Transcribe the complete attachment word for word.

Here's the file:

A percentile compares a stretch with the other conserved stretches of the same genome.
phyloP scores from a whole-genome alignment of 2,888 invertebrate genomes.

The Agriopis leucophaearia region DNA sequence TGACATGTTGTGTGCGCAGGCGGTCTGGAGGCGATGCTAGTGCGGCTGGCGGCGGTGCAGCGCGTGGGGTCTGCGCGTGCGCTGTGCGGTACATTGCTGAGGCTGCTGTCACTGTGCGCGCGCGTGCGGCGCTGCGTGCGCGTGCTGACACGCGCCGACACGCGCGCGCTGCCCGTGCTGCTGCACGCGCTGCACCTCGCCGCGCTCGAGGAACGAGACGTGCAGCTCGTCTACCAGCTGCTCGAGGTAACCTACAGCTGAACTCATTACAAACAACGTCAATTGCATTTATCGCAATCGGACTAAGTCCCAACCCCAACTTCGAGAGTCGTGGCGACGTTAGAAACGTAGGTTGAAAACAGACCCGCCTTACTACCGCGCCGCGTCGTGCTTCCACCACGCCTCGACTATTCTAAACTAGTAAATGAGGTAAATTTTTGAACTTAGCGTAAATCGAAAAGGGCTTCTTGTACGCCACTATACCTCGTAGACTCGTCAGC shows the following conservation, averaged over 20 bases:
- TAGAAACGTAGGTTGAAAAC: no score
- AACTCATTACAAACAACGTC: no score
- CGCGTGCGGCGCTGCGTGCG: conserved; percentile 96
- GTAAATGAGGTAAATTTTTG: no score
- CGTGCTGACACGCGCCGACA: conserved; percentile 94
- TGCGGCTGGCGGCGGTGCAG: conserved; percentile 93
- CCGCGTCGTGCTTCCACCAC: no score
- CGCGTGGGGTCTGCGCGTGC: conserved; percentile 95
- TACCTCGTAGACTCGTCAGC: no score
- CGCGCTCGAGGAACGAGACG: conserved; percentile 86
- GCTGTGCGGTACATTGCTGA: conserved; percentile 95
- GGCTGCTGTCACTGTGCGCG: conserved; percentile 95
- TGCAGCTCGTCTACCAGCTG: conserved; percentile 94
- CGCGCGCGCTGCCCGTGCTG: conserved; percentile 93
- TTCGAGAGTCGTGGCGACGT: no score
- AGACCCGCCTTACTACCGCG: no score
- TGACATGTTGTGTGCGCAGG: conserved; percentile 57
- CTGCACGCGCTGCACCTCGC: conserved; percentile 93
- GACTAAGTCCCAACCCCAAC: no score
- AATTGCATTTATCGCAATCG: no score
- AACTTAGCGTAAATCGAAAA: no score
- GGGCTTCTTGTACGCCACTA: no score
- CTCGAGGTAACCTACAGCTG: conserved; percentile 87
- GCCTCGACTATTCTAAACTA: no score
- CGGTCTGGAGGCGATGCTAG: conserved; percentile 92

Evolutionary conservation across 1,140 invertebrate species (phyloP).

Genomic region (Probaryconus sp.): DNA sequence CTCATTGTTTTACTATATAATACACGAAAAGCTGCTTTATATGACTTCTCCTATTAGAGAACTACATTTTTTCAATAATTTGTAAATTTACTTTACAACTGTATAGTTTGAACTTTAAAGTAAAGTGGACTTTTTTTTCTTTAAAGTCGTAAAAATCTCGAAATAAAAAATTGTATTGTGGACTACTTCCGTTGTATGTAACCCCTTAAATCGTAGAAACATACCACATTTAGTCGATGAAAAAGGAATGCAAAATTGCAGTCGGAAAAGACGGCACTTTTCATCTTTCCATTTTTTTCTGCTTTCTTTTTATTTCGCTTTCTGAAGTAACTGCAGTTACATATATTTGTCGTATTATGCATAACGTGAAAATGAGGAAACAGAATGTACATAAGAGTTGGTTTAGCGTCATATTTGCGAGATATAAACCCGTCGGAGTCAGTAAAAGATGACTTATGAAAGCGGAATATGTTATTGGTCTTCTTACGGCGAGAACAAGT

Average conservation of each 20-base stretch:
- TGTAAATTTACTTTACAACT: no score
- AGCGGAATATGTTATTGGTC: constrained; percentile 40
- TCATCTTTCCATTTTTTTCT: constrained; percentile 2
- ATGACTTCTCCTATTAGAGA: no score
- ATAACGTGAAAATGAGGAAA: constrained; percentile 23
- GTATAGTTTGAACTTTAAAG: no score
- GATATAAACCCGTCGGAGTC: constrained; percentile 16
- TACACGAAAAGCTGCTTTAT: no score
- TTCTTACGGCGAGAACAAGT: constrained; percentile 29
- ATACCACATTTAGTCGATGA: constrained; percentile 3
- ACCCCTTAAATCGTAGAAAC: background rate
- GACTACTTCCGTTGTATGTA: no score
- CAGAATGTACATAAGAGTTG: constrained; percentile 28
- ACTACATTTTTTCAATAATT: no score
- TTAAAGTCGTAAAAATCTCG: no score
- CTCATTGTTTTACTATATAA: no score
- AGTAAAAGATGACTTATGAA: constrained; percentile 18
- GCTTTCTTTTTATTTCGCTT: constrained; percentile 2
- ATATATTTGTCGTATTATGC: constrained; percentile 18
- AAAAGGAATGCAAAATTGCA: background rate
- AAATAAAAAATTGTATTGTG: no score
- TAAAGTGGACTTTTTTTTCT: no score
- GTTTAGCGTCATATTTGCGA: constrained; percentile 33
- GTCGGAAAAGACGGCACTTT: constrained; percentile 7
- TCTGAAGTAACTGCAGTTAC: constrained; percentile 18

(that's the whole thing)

A percentile compares a stretch with the other conserved stretches of the same genome.
phyloP scores from a whole-genome alignment of 2,888 invertebrate genomes.

The Agriopis leucophaearia region DNA sequence TGACATGTTGTGTGCGCAGGCGGTCTGGAGGCGATGCTAGTGCGGCTGGCGGCGGTGCAGCGCGTGGGGTCTGCGCGTGCGCTGTGCGGTACATTGCTGAGGCTGCTGTCACTGTGCGCGCGCGTGCGGCGCTGCGTGCGCGTGCTGACACGCGCCGACACGCGCGCGCTGCCCGTGCTGCTGCACGCGCTGCACCTCGCCGCGCTCGAGGAACGAGACGTGCAGCTCGTCTACCAGCTGCTCGAGGTAACCTACAGCTGAACTCATTACAAACAACGTCAATTGCATTTATCGCAATCGGACTAAGTCCCAACCCCAACTTCGAGAGTCGTGGCGACGTTAGAAACGTAGGTTGAAAACAGACCCGCCTTACTACCGCGCCGCGTCGTGCTTCCACCACGCCTCGACTATTCTAAACTAGTAAATGAGGTAAATTTTTGAACTTAGCGTAAATCGAAAAGGGCTTCTTGTACGCCACTATACCTCGTAGACTCGTCAGC shows the following conservation, averaged over 20 bases:
- TAGAAACGTAGGTTGAAAAC: no score
- AACTCATTACAAACAACGTC: no score
- CGCGTGCGGCGCTGCGTGCG: conserved; percentile 96
- GTAAATGAGGTAAATTTTTG: no score
- CGTGCTGACACGCGCCGACA: conserved; percentile 94
- TGCGGCTGGCGGCGGTGCAG: conserved; percentile 93
- CCGCGTCGTGCTTCCACCAC: no score
- CGCGTGGGGTCTGCGCGTGC: conserved; percentile 95
- TACCTCGTAGACTCGTCAGC: no score
- CGCGCTCGAGGAACGAGACG: conserved; percentile 86
- GCTGTGCGGTACATTGCTGA: conserved; percentile 95
- GGCTGCTGTCACTGTGCGCG: conserved; percentile 95
- TGCAGCTCGTCTACCAGCTG: conserved; percentile 94
- CGCGCGCGCTGCCCGTGCTG: conserved; percentile 93
- TTCGAGAGTCGTGGCGACGT: no score
- AGACCCGCCTTACTACCGCG: no score
- TGACATGTTGTGTGCGCAGG: conserved; percentile 57
- CTGCACGCGCTGCACCTCGC: conserved; percentile 93
- GACTAAGTCCCAACCCCAAC: no score
- AATTGCATTTATCGCAATCG: no score
- AACTTAGCGTAAATCGAAAA: no score
- GGGCTTCTTGTACGCCACTA: no score
- CTCGAGGTAACCTACAGCTG: conserved; percentile 87
- GCCTCGACTATTCTAAACTA: no score
- CGGTCTGGAGGCGATGCTAG: conserved; percentile 92

Evolutionary conservation across 1,140 invertebrate species (phyloP).

Genomic region (Probaryconus sp.): DNA sequence CTCATTGTTTTACTATATAATACACGAAAAGCTGCTTTATATGACTTCTCCTATTAGAGAACTACATTTTTTCAATAATTTGTAAATTTACTTTACAACTGTATAGTTTGAACTTTAAAGTAAAGTGGACTTTTTTTTCTTTAAAGTCGTAAAAATCTCGAAATAAAAAATTGTATTGTGGACTACTTCCGTTGTATGTAACCCCTTAAATCGTAGAAACATACCACATTTAGTCGATGAAAAAGGAATGCAAAATTGCAGTCGGAAAAGACGGCACTTTTCATCTTTCCATTTTTTTCTGCTTTCTTTTTATTTCGCTTTCTGAAGTAACTGCAGTTACATATATTTGTCGTATTATGCATAACGTGAAAATGAGGAAACAGAATGTACATAAGAGTTGGTTTAGCGTCATATTTGCGAGATATAAACCCGTCGGAGTCAGTAAAAGATGACTTATGAAAGCGGAATATGTTATTGGTCTTCTTACGGCGAGAACAAGT

Average conservation of each 20-base stretch:
- TGTAAATTTACTTTACAACT: no score
- AGCGGAATATGTTATTGGTC: constrained; percentile 40
- TCATCTTTCCATTTTTTTCT: constrained; percentile 2
- ATGACTTCTCCTATTAGAGA: no score
- ATAACGTGAAAATGAGGAAA: constrained; percentile 23
- GTATAGTTTGAACTTTAAAG: no score
- GATATAAACCCGTCGGAGTC: constrained; percentile 16
- TACACGAAAAGCTGCTTTAT: no score
- TTCTTACGGCGAGAACAAGT: constrained; percentile 29
- ATACCACATTTAGTCGATGA: constrained; percentile 3
- ACCCCTTAAATCGTAGAAAC: background rate
- GACTACTTCCGTTGTATGTA: no score
- CAGAATGTACATAAGAGTTG: constrained; percentile 28
- ACTACATTTTTTCAATAATT: no score
- TTAAAGTCGTAAAAATCTCG: no score
- CTCATTGTTTTACTATATAA: no score
- AGTAAAAGATGACTTATGAA: constrained; percentile 18
- GCTTTCTTTTTATTTCGCTT: constrained; percentile 2
- ATATATTTGTCGTATTATGC: constrained; percentile 18
- AAAAGGAATGCAAAATTGCA: background rate
- AAATAAAAAATTGTATTGTG: no score
- TAAAGTGGACTTTTTTTTCT: no score
- GTTTAGCGTCATATTTGCGA: constrained; percentile 33
- GTCGGAAAAGACGGCACTTT: constrained; percentile 7
- TCTGAAGTAACTGCAGTTAC: constrained; percentile 18